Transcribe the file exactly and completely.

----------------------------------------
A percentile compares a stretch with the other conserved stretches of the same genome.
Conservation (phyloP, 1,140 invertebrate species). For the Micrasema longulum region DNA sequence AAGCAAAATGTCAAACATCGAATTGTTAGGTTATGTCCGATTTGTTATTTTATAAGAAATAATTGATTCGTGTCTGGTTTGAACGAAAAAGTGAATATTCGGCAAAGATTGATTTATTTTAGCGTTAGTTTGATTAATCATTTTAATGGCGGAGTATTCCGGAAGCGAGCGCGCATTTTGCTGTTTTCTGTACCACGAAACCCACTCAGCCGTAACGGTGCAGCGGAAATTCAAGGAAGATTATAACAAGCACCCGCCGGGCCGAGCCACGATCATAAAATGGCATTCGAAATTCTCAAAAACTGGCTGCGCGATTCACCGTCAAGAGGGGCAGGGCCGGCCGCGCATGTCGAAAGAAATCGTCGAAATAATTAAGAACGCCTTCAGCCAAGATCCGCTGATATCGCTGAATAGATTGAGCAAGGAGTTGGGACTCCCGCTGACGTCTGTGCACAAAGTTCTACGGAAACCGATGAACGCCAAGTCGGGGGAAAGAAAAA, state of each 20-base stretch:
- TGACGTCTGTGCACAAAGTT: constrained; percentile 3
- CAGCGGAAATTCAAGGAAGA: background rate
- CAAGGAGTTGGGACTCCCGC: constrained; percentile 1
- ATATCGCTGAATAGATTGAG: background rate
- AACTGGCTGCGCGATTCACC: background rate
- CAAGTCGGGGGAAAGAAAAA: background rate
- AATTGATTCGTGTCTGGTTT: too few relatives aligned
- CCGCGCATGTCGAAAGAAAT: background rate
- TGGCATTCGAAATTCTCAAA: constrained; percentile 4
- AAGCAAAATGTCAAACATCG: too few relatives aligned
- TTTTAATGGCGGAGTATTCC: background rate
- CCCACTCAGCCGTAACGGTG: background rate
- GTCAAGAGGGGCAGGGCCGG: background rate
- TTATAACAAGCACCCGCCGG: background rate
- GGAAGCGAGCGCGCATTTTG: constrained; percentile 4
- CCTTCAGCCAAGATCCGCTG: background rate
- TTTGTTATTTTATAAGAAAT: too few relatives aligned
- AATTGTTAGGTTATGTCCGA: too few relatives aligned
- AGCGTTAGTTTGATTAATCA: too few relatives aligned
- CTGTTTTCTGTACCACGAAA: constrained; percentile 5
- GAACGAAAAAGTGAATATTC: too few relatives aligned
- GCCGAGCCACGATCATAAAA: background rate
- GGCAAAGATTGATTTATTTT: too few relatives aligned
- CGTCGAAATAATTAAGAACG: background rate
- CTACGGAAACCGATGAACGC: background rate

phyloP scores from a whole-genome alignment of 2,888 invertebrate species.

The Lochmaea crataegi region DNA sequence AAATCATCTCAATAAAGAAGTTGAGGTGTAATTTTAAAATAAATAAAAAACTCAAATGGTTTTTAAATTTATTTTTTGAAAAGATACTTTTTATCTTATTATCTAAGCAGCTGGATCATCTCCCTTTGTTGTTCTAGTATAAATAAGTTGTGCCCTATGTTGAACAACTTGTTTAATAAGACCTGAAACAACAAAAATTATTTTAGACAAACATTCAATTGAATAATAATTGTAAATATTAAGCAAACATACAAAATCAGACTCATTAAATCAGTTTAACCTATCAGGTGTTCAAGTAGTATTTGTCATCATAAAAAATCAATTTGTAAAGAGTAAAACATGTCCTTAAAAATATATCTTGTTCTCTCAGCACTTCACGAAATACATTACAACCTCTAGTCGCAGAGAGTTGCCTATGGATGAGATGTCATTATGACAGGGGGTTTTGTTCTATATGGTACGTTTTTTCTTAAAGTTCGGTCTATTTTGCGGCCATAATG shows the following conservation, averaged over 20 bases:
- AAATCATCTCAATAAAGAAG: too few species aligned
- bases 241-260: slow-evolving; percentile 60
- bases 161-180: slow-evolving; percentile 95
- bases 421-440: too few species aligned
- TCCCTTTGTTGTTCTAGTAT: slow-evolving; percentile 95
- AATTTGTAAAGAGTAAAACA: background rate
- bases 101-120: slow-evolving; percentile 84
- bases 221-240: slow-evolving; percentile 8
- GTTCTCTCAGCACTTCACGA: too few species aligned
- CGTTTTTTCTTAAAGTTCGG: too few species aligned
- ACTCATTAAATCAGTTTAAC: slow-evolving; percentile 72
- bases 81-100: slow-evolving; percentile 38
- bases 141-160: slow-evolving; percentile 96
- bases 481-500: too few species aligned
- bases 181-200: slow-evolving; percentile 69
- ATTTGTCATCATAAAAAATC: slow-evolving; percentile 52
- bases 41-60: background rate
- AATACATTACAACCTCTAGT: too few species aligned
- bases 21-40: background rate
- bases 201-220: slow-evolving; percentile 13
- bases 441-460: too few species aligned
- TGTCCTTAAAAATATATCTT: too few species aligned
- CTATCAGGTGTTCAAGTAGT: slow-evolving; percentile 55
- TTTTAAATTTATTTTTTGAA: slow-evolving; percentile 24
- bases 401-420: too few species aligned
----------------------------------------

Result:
A percentile compares a stretch with the other conserved stretches of the same genome.
Conservation (phyloP, 1,140 invertebrate species). For the Micrasema longulum region DNA sequence AAGCAAAATGTCAAACATCGAATTGTTAGGTTATGTCCGATTTGTTATTTTATAAGAAATAATTGATTCGTGTCTGGTTTGAACGAAAAAGTGAATATTCGGCAAAGATTGATTTATTTTAGCGTTAGTTTGATTAATCATTTTAATGGCGGAGTATTCCGGAAGCGAGCGCGCATTTTGCTGTTTTCTGTACCACGAAACCCACTCAGCCGTAACGGTGCAGCGGAAATTCAAGGAAGATTATAACAAGCACCCGCCGGGCCGAGCCACGATCATAAAATGGCATTCGAAATTCTCAAAAACTGGCTGCGCGATTCACCGTCAAGAGGGGCAGGGCCGGCCGCGCATGTCGAAAGAAATCGTCGAAATAATTAAGAACGCCTTCAGCCAAGATCCGCTGATATCGCTGAATAGATTGAGCAAGGAGTTGGGACTCCCGCTGACGTCTGTGCACAAAGTTCTACGGAAACCGATGAACGCCAAGTCGGGGGAAAGAAAAA, state of each 20-base stretch:
- TGACGTCTGTGCACAAAGTT: constrained; percentile 3
- CAGCGGAAATTCAAGGAAGA: background rate
- CAAGGAGTTGGGACTCCCGC: constrained; percentile 1
- ATATCGCTGAATAGATTGAG: background rate
- AACTGGCTGCGCGATTCACC: background rate
- CAAGTCGGGGGAAAGAAAAA: background rate
- AATTGATTCGTGTCTGGTTT: too few relatives aligned
- CCGCGCATGTCGAAAGAAAT: background rate
- TGGCATTCGAAATTCTCAAA: constrained; percentile 4
- AAGCAAAATGTCAAACATCG: too few relatives aligned
- TTTTAATGGCGGAGTATTCC: background rate
- CCCACTCAGCCGTAACGGTG: background rate
- GTCAAGAGGGGCAGGGCCGG: background rate
- TTATAACAAGCACCCGCCGG: background rate
- GGAAGCGAGCGCGCATTTTG: constrained; percentile 4
- CCTTCAGCCAAGATCCGCTG: background rate
- TTTGTTATTTTATAAGAAAT: too few relatives aligned
- AATTGTTAGGTTATGTCCGA: too few relatives aligned
- AGCGTTAGTTTGATTAATCA: too few relatives aligned
- CTGTTTTCTGTACCACGAAA: constrained; percentile 5
- GAACGAAAAAGTGAATATTC: too few relatives aligned
- GCCGAGCCACGATCATAAAA: background rate
- GGCAAAGATTGATTTATTTT: too few relatives aligned
- CGTCGAAATAATTAAGAACG: background rate
- CTACGGAAACCGATGAACGC: background rate

phyloP scores from a whole-genome alignment of 2,888 invertebrate species.

The Lochmaea crataegi region DNA sequence AAATCATCTCAATAAAGAAGTTGAGGTGTAATTTTAAAATAAATAAAAAACTCAAATGGTTTTTAAATTTATTTTTTGAAAAGATACTTTTTATCTTATTATCTAAGCAGCTGGATCATCTCCCTTTGTTGTTCTAGTATAAATAAGTTGTGCCCTATGTTGAACAACTTGTTTAATAAGACCTGAAACAACAAAAATTATTTTAGACAAACATTCAATTGAATAATAATTGTAAATATTAAGCAAACATACAAAATCAGACTCATTAAATCAGTTTAACCTATCAGGTGTTCAAGTAGTATTTGTCATCATAAAAAATCAATTTGTAAAGAGTAAAACATGTCCTTAAAAATATATCTTGTTCTCTCAGCACTTCACGAAATACATTACAACCTCTAGTCGCAGAGAGTTGCCTATGGATGAGATGTCATTATGACAGGGGGTTTTGTTCTATATGGTACGTTTTTTCTTAAAGTTCGGTCTATTTTGCGGCCATAATG shows the following conservation, averaged over 20 bases:
- AAATCATCTCAATAAAGAAG: too few species aligned
- bases 241-260: slow-evolving; percentile 60
- bases 161-180: slow-evolving; percentile 95
- bases 421-440: too few species aligned
- TCCCTTTGTTGTTCTAGTAT: slow-evolving; percentile 95
- AATTTGTAAAGAGTAAAACA: background rate
- bases 101-120: slow-evolving; percentile 84
- bases 221-240: slow-evolving; percentile 8
- GTTCTCTCAGCACTTCACGA: too few species aligned
- CGTTTTTTCTTAAAGTTCGG: too few species aligned
- ACTCATTAAATCAGTTTAAC: slow-evolving; percentile 72
- bases 81-100: slow-evolving; percentile 38
- bases 141-160: slow-evolving; percentile 96
- bases 481-500: too few species aligned
- bases 181-200: slow-evolving; percentile 69
- ATTTGTCATCATAAAAAATC: slow-evolving; percentile 52
- bases 41-60: background rate
- AATACATTACAACCTCTAGT: too few species aligned
- bases 21-40: background rate
- bases 201-220: slow-evolving; percentile 13
- bases 441-460: too few species aligned
- TGTCCTTAAAAATATATCTT: too few species aligned
- CTATCAGGTGTTCAAGTAGT: slow-evolving; percentile 55
- TTTTAAATTTATTTTTTGAA: slow-evolving; percentile 24
- bases 401-420: too few species aligned